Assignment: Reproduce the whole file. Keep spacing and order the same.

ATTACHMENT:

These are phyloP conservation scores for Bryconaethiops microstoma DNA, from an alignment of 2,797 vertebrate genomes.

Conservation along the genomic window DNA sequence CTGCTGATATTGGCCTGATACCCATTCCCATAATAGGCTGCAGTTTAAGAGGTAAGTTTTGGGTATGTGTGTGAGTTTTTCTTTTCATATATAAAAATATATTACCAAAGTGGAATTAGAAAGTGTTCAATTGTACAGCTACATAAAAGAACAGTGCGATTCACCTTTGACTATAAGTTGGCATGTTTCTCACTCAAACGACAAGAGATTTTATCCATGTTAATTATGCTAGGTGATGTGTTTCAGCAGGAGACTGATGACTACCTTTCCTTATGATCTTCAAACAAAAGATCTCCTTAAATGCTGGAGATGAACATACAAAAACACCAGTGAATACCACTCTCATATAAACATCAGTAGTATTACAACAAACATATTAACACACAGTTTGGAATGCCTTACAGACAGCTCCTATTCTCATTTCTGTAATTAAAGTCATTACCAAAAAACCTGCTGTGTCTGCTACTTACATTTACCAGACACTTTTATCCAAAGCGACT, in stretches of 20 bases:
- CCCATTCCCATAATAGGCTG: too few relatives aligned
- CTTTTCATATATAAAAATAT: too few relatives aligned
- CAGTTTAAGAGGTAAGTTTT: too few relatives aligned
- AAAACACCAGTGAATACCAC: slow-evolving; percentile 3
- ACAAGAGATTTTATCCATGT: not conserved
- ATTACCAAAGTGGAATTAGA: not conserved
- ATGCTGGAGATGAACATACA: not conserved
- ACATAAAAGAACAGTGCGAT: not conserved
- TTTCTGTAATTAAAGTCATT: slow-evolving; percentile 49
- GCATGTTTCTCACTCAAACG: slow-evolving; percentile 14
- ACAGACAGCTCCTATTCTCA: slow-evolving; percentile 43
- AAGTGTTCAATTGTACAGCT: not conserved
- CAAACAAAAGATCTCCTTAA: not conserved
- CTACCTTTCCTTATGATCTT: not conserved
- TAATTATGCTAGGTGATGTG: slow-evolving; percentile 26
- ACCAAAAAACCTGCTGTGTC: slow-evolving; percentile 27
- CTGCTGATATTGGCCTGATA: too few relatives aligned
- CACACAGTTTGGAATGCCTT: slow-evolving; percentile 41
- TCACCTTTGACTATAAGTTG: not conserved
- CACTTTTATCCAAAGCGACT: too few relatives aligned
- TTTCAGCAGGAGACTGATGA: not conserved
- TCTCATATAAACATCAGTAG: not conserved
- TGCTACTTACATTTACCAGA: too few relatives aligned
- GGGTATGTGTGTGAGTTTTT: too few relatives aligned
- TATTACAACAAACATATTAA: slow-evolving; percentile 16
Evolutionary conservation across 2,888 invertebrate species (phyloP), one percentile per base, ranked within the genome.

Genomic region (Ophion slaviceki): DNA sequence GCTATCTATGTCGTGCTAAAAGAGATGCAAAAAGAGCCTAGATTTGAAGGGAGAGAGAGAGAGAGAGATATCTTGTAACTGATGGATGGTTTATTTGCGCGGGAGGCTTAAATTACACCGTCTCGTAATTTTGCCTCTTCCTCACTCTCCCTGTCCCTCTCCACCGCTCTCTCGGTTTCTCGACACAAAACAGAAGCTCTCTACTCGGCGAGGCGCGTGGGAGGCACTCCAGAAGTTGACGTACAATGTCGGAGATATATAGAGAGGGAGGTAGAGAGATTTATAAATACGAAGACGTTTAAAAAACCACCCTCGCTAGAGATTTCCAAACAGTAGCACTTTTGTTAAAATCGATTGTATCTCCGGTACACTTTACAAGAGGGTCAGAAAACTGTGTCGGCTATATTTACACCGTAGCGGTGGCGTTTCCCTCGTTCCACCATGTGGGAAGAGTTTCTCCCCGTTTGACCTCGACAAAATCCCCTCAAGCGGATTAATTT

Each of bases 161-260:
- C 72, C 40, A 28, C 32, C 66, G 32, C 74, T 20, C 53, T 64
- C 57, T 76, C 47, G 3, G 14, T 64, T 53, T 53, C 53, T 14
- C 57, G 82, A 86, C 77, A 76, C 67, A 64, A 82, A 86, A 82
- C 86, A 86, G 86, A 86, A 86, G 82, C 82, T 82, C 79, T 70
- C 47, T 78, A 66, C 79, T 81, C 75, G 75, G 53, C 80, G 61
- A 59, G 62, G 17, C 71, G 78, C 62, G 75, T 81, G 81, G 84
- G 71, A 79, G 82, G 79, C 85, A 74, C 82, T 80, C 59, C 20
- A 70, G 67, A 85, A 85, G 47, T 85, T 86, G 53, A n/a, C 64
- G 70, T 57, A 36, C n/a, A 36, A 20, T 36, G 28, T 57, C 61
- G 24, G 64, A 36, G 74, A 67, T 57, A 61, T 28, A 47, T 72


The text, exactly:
These are phyloP conservation scores for Bryconaethiops microstoma DNA, from an alignment of 2,797 vertebrate genomes.

Conservation along the genomic window DNA sequence CTGCTGATATTGGCCTGATACCCATTCCCATAATAGGCTGCAGTTTAAGAGGTAAGTTTTGGGTATGTGTGTGAGTTTTTCTTTTCATATATAAAAATATATTACCAAAGTGGAATTAGAAAGTGTTCAATTGTACAGCTACATAAAAGAACAGTGCGATTCACCTTTGACTATAAGTTGGCATGTTTCTCACTCAAACGACAAGAGATTTTATCCATGTTAATTATGCTAGGTGATGTGTTTCAGCAGGAGACTGATGACTACCTTTCCTTATGATCTTCAAACAAAAGATCTCCTTAAATGCTGGAGATGAACATACAAAAACACCAGTGAATACCACTCTCATATAAACATCAGTAGTATTACAACAAACATATTAACACACAGTTTGGAATGCCTTACAGACAGCTCCTATTCTCATTTCTGTAATTAAAGTCATTACCAAAAAACCTGCTGTGTCTGCTACTTACATTTACCAGACACTTTTATCCAAAGCGACT, in stretches of 20 bases:
- CCCATTCCCATAATAGGCTG: too few relatives aligned
- CTTTTCATATATAAAAATAT: too few relatives aligned
- CAGTTTAAGAGGTAAGTTTT: too few relatives aligned
- AAAACACCAGTGAATACCAC: slow-evolving; percentile 3
- ACAAGAGATTTTATCCATGT: not conserved
- ATTACCAAAGTGGAATTAGA: not conserved
- ATGCTGGAGATGAACATACA: not conserved
- ACATAAAAGAACAGTGCGAT: not conserved
- TTTCTGTAATTAAAGTCATT: slow-evolving; percentile 49
- GCATGTTTCTCACTCAAACG: slow-evolving; percentile 14
- ACAGACAGCTCCTATTCTCA: slow-evolving; percentile 43
- AAGTGTTCAATTGTACAGCT: not conserved
- CAAACAAAAGATCTCCTTAA: not conserved
- CTACCTTTCCTTATGATCTT: not conserved
- TAATTATGCTAGGTGATGTG: slow-evolving; percentile 26
- ACCAAAAAACCTGCTGTGTC: slow-evolving; percentile 27
- CTGCTGATATTGGCCTGATA: too few relatives aligned
- CACACAGTTTGGAATGCCTT: slow-evolving; percentile 41
- TCACCTTTGACTATAAGTTG: not conserved
- CACTTTTATCCAAAGCGACT: too few relatives aligned
- TTTCAGCAGGAGACTGATGA: not conserved
- TCTCATATAAACATCAGTAG: not conserved
- TGCTACTTACATTTACCAGA: too few relatives aligned
- GGGTATGTGTGTGAGTTTTT: too few relatives aligned
- TATTACAACAAACATATTAA: slow-evolving; percentile 16
Evolutionary conservation across 2,888 invertebrate species (phyloP), one percentile per base, ranked within the genome.

Genomic region (Ophion slaviceki): DNA sequence GCTATCTATGTCGTGCTAAAAGAGATGCAAAAAGAGCCTAGATTTGAAGGGAGAGAGAGAGAGAGAGATATCTTGTAACTGATGGATGGTTTATTTGCGCGGGAGGCTTAAATTACACCGTCTCGTAATTTTGCCTCTTCCTCACTCTCCCTGTCCCTCTCCACCGCTCTCTCGGTTTCTCGACACAAAACAGAAGCTCTCTACTCGGCGAGGCGCGTGGGAGGCACTCCAGAAGTTGACGTACAATGTCGGAGATATATAGAGAGGGAGGTAGAGAGATTTATAAATACGAAGACGTTTAAAAAACCACCCTCGCTAGAGATTTCCAAACAGTAGCACTTTTGTTAAAATCGATTGTATCTCCGGTACACTTTACAAGAGGGTCAGAAAACTGTGTCGGCTATATTTACACCGTAGCGGTGGCGTTTCCCTCGTTCCACCATGTGGGAAGAGTTTCTCCCCGTTTGACCTCGACAAAATCCCCTCAAGCGGATTAATTT

Each of bases 161-260:
- C 72, C 40, A 28, C 32, C 66, G 32, C 74, T 20, C 53, T 64
- C 57, T 76, C 47, G 3, G 14, T 64, T 53, T 53, C 53, T 14
- C 57, G 82, A 86, C 77, A 76, C 67, A 64, A 82, A 86, A 82
- C 86, A 86, G 86, A 86, A 86, G 82, C 82, T 82, C 79, T 70
- C 47, T 78, A 66, C 79, T 81, C 75, G 75, G 53, C 80, G 61
- A 59, G 62, G 17, C 71, G 78, C 62, G 75, T 81, G 81, G 84
- G 71, A 79, G 82, G 79, C 85, A 74, C 82, T 80, C 59, C 20
- A 70, G 67, A 85, A 85, G 47, T 85, T 86, G 53, A n/a, C 64
- G 70, T 57, A 36, C n/a, A 36, A 20, T 36, G 28, T 57, C 61
- G 24, G 64, A 36, G 74, A 67, T 57, A 61, T 28, A 47, T 72